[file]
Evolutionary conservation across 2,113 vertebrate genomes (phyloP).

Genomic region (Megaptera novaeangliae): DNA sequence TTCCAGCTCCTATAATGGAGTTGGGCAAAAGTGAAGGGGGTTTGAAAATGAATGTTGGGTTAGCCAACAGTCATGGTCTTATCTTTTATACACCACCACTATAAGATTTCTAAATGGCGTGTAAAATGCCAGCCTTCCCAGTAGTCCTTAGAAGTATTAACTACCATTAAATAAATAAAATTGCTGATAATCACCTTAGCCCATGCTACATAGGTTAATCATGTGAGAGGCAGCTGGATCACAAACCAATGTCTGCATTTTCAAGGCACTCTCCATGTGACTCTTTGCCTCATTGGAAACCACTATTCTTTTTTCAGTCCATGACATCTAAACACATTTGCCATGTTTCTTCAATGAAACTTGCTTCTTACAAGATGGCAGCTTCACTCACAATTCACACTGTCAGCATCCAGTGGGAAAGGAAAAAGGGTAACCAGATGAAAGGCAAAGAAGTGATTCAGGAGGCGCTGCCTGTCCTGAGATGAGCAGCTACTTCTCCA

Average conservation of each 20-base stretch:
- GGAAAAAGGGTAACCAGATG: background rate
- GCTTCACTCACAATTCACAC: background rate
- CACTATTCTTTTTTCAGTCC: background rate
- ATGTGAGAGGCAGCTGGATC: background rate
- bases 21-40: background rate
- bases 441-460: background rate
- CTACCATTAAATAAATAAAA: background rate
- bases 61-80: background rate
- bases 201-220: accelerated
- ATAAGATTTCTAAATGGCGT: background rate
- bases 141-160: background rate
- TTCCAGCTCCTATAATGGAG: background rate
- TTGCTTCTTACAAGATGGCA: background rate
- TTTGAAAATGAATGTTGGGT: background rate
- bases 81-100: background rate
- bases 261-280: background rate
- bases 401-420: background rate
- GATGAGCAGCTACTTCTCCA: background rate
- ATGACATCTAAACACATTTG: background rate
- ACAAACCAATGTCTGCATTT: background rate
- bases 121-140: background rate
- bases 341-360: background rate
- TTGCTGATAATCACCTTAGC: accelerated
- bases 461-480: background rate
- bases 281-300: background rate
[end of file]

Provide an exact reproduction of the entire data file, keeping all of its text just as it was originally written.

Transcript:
Evolutionary conservation across 2,113 vertebrate genomes (phyloP).

Genomic region (Megaptera novaeangliae): DNA sequence TTCCAGCTCCTATAATGGAGTTGGGCAAAAGTGAAGGGGGTTTGAAAATGAATGTTGGGTTAGCCAACAGTCATGGTCTTATCTTTTATACACCACCACTATAAGATTTCTAAATGGCGTGTAAAATGCCAGCCTTCCCAGTAGTCCTTAGAAGTATTAACTACCATTAAATAAATAAAATTGCTGATAATCACCTTAGCCCATGCTACATAGGTTAATCATGTGAGAGGCAGCTGGATCACAAACCAATGTCTGCATTTTCAAGGCACTCTCCATGTGACTCTTTGCCTCATTGGAAACCACTATTCTTTTTTCAGTCCATGACATCTAAACACATTTGCCATGTTTCTTCAATGAAACTTGCTTCTTACAAGATGGCAGCTTCACTCACAATTCACACTGTCAGCATCCAGTGGGAAAGGAAAAAGGGTAACCAGATGAAAGGCAAAGAAGTGATTCAGGAGGCGCTGCCTGTCCTGAGATGAGCAGCTACTTCTCCA

Average conservation of each 20-base stretch:
- GGAAAAAGGGTAACCAGATG: background rate
- GCTTCACTCACAATTCACAC: background rate
- CACTATTCTTTTTTCAGTCC: background rate
- ATGTGAGAGGCAGCTGGATC: background rate
- bases 21-40: background rate
- bases 441-460: background rate
- CTACCATTAAATAAATAAAA: background rate
- bases 61-80: background rate
- bases 201-220: accelerated
- ATAAGATTTCTAAATGGCGT: background rate
- bases 141-160: background rate
- TTCCAGCTCCTATAATGGAG: background rate
- TTGCTTCTTACAAGATGGCA: background rate
- TTTGAAAATGAATGTTGGGT: background rate
- bases 81-100: background rate
- bases 261-280: background rate
- bases 401-420: background rate
- GATGAGCAGCTACTTCTCCA: background rate
- ATGACATCTAAACACATTTG: background rate
- ACAAACCAATGTCTGCATTT: background rate
- bases 121-140: background rate
- bases 341-360: background rate
- TTGCTGATAATCACCTTAGC: accelerated
- bases 461-480: background rate
- bases 281-300: background rate